1. BigL95
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    BigL95 New Member

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    Help with this book

    Discussion in 'Plot Development' started by BigL95, Apr 15, 2007.

    I have contemplated the idea for a long time, constantly procrastinating, but now I have no excuse not to. We require an end of year project for my Transition Year in school, and this book will be mine. I see it as killing two birds with one stone as I have always wanted to do this anyway, so why not use it as my project.

    But what to write about? When I was younger i had many ideas, but, in time, they slowly died in my mind as I had neither the time (due to schoolwork) nor the conviction.

    What i am wondering about is where you guys get your inspiration from? I would like to know what novels or short stories have you written and where the idea came from. I would be pleased if you obliged.

    Also, I need to know how to get started without a plot or an idea of what I am writing about. Do I just begin writing about subjects that appeal to me and attempt to shape them into a story?
     
  2. Evelyn
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    Evelyn Senior Member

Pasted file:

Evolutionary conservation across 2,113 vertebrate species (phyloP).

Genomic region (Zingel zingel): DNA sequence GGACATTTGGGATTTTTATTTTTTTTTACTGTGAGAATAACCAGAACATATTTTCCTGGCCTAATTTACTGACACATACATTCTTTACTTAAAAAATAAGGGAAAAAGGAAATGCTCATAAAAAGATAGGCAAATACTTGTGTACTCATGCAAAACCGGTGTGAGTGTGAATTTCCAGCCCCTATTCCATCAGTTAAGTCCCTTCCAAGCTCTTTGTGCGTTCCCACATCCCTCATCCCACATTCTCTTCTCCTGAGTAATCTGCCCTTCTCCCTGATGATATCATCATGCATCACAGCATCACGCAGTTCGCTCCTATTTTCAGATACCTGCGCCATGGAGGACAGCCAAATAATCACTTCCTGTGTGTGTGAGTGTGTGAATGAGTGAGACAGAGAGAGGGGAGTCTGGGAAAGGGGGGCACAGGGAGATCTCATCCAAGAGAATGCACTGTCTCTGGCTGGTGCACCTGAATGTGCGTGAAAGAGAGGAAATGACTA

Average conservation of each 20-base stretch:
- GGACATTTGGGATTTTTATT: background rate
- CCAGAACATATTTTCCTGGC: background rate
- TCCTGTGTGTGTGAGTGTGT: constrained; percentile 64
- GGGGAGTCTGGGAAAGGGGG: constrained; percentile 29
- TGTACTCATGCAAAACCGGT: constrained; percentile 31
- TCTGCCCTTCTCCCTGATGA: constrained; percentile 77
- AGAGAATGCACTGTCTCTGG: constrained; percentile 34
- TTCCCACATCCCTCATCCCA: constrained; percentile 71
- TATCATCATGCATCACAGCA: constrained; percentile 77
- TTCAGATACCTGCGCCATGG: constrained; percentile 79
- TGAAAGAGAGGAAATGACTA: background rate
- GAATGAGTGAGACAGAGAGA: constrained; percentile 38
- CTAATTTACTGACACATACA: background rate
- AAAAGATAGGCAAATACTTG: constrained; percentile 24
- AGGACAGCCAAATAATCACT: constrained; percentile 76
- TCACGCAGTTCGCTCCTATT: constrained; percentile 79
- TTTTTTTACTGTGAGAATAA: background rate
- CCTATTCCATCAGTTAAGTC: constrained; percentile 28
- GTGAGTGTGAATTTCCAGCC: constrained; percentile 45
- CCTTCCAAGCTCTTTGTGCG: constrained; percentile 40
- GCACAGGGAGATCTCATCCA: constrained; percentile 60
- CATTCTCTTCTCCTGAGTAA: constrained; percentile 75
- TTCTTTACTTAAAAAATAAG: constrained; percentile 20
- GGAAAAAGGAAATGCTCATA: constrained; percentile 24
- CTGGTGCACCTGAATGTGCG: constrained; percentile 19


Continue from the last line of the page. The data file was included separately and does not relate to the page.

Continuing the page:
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    The answer, for me at least, is: Everywhere.


    The novels and short stories I'm working on now were inspired by:

    - a story contest at a local writing center (deadline long since past, but story still worth developing).

    - a news item I heard on the radio.

    - a semi-legendary incident I read about in a history book.

    - a war story my BF told that I semi-misunderstood at first.

    - reading one too many mediocre murder mysteries and thinking "Aw, c'mon - even I could write better than that!"

    - sea stories my sister told me (I do have a rare advantage there in having a sister with sea stories to tell :)

    - too many trips to the doctor's office.

    - the very vivid dreams I had while on morphine after the surgery that all those doctors ultimately recommended.

    - a story contest on another online writing forum (deadline long since past, but story still worth developing).

    (I seem to have a harder time not getting inspired: "Oh, damn, I'm out of coffee!... - hey, you know - there could be a short story in that...)


    For you, I'd suggest thinking about what you like to read, and what you like about that genre. Also, when you and your friends are sitting around talking, what kinds of stories do you like to tell?